President John F. Kennedy noticed this and sought to get people to rise up above our selfish ways when he said, “Ask not what your country can do for you, but ask what you can do for your country.”
Whenever the people of our nation began to live only for themselves and to grab for themselves without caring for those around them, that is when we have been at our worst.
In August 1999, 46-year-old David Hutmacher was sitting at his desk in the Roswell, GA, branch of Turf Care Products when a summer squall abruptly started brewing in his belly. “I wasn’t sure what was going on,” he recalls. “But I knew, whatever it was, it wasn’t right.” http://www.prevention.com/health/healthy-living/stories-ultimate-acts-altruism
He was diagnosed with diverticulitis. He ended up enduring two surgeries and spent a total of three months in the hospital. (Ibid)
He quickly went through all his vacation time and sick leave and then his company had to stop paying him. (Ibid)
David had two daughters, ages 8 and 5. They were barely keeping things together on his wife’s teaching salary and with Christmas fast approaching things looked bleak. (bid)
Then something unexpected happened. Two weeks after his check stopped, he received a full paycheck—plus the money that had been missing from the previous check and several hundred dollars in cash. (Ibid)
All 70 employees from the company got together and donated cash and vacation time they had left and gave it to David. (Ibid)
David said, “I cried. I cried a lot, actually. I don’t know quite how to say this but I was very surprised by what my colleagues did and yet not surprised at all when I found out, because they’re good, good people.” (Ibid)
The idea behind all of this came from Sandy Davis, Turf Care’s comptroller, who donated her vacation time and then sent out an email asking others if they cared to do the same. (Ibid)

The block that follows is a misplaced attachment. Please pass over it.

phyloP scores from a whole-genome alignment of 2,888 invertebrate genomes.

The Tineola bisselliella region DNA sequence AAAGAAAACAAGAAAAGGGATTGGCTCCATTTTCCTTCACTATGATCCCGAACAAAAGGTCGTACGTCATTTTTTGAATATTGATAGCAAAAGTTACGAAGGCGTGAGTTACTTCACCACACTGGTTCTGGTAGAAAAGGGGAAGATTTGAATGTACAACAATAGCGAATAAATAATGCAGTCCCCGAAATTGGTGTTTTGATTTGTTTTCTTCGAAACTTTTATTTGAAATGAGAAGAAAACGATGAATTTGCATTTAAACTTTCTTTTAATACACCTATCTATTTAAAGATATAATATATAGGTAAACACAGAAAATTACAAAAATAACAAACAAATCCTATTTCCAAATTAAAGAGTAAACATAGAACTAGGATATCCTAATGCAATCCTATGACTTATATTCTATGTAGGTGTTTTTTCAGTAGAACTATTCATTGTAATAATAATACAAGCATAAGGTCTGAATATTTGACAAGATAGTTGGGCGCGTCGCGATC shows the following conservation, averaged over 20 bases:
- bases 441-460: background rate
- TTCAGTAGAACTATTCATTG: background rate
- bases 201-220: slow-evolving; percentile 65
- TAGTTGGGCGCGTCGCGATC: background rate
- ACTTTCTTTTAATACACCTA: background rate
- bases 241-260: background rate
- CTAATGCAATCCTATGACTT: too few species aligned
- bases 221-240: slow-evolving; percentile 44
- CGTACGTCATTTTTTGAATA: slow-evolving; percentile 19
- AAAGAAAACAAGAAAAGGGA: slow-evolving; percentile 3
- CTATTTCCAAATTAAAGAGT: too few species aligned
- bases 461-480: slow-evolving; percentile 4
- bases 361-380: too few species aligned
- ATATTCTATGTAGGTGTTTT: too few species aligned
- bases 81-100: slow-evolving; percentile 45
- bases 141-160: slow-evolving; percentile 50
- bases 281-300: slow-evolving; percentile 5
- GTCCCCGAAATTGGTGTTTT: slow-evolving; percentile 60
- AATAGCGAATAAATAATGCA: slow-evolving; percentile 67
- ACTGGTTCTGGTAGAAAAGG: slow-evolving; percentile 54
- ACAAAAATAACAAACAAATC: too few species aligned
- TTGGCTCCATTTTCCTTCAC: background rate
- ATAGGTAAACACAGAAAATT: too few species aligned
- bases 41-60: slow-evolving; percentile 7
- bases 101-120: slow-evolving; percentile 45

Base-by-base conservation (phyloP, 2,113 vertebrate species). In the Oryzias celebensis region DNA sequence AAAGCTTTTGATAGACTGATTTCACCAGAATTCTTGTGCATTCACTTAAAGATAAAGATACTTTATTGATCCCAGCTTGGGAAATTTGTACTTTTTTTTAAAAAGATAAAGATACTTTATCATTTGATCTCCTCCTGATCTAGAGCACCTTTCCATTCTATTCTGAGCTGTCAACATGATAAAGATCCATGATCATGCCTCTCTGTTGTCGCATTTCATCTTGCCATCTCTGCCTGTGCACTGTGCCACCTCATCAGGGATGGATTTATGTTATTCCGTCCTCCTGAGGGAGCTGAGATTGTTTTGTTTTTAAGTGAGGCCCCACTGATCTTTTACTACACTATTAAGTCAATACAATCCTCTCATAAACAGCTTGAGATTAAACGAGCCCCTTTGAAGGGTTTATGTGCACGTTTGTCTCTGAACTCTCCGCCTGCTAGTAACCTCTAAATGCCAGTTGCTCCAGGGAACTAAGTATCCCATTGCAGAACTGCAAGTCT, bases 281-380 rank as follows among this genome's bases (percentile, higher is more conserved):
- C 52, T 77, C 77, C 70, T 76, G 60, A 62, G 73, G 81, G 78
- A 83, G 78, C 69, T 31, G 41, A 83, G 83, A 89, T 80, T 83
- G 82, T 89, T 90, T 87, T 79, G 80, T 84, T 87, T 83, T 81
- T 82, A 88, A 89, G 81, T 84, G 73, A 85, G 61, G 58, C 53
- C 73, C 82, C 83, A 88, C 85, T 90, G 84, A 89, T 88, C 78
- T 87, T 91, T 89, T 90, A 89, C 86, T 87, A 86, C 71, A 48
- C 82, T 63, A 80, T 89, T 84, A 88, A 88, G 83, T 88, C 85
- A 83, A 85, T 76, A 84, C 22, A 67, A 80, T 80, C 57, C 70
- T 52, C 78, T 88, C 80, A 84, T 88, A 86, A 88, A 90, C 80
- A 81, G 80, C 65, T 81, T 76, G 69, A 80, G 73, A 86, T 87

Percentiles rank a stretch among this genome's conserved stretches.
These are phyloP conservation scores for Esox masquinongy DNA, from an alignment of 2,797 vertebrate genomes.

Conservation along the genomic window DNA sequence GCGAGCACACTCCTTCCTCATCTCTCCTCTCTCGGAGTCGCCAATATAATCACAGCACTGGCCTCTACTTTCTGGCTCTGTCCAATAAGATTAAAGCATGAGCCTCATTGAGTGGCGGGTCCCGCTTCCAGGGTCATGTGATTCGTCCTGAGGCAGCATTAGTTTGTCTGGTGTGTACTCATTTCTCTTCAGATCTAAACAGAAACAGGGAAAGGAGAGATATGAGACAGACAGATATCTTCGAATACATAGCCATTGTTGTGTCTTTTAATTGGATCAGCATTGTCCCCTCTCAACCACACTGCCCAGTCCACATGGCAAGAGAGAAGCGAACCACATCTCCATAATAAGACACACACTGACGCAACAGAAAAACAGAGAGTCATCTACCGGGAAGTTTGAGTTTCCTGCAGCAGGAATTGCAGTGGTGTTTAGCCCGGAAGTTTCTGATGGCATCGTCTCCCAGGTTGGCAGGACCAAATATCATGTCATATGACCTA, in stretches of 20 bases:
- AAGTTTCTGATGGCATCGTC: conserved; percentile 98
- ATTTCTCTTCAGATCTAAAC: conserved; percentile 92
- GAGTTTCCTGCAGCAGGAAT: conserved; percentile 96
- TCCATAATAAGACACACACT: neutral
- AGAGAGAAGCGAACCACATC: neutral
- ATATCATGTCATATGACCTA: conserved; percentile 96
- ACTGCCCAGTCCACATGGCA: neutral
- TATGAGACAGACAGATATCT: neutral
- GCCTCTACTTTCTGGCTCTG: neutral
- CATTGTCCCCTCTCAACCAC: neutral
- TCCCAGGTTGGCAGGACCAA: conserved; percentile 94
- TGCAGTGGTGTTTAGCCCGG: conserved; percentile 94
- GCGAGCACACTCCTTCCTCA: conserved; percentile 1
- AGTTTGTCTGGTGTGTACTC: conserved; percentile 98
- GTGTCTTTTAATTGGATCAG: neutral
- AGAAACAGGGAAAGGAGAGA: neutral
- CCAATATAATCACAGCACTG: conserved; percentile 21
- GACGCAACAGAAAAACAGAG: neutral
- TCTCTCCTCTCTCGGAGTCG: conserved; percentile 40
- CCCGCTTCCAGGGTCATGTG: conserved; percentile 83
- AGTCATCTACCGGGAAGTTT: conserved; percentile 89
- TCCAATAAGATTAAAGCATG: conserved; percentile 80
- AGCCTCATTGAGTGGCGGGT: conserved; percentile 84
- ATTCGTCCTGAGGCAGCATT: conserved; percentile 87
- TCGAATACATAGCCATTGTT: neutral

David said, “That Christmas was one of the best I’ve ever had. Even though I was still quite ill, I was suffused with gratitude—for my life and for the good, good people in it.” (Ibid)
Now were all these people Christians? Probably not. But they were all acting Christian in their gift to David. They were all doing what Jesus said Christians ought to do: deny ourselves. When we do we give witness to the standard that Jesus has set for us.
When we take up a cross we make a sacrifice that is costly to ourselves in order to love someone else. Now Jesus did this to the degree that he gave his physical life for us.
Jesus once said that there is no greater love than this, that a person lay down his life for his or her friends.
While we aren’t likely to be asked to give our lives away in this regard, the Apostle Paul said that the goal is to make our lives a living sacrifice, holy and acceptable to God.
The way that we worship God is by daily giving ourselves to him by giving ourselves to others.
So when we look at a cross or wear a cross we should think about what it means to our faith. The cross still means death. It means dying to self. It means burying our selfish ways. It means denying self. It means serving others. It means saying “no” to selfishness and “yes” to service.
If we live only for ourselves, we will find ourselves separated from God and others and the result is lostness.
Satan masks this by allowing us to find temporary pleasure in trying to live so the world revolves around us, but it also leads to great frustration, unhappiness, and a lack of peace.
The cross is about embracing a kind of life which puts God and the service of others as our priority.
This means that we have to let selfishness die.
This does not mean we do not love ourselves or take care of ourselves.
The second greatest command is to love others as we love ourselves. It means that we stop being selfish and we start making sacrifices so others can know that the nature of God is love.
Is the universe is revolving around you? Perhaps it is time to let Jesus revolutionize your life. Take up your cross and follow him.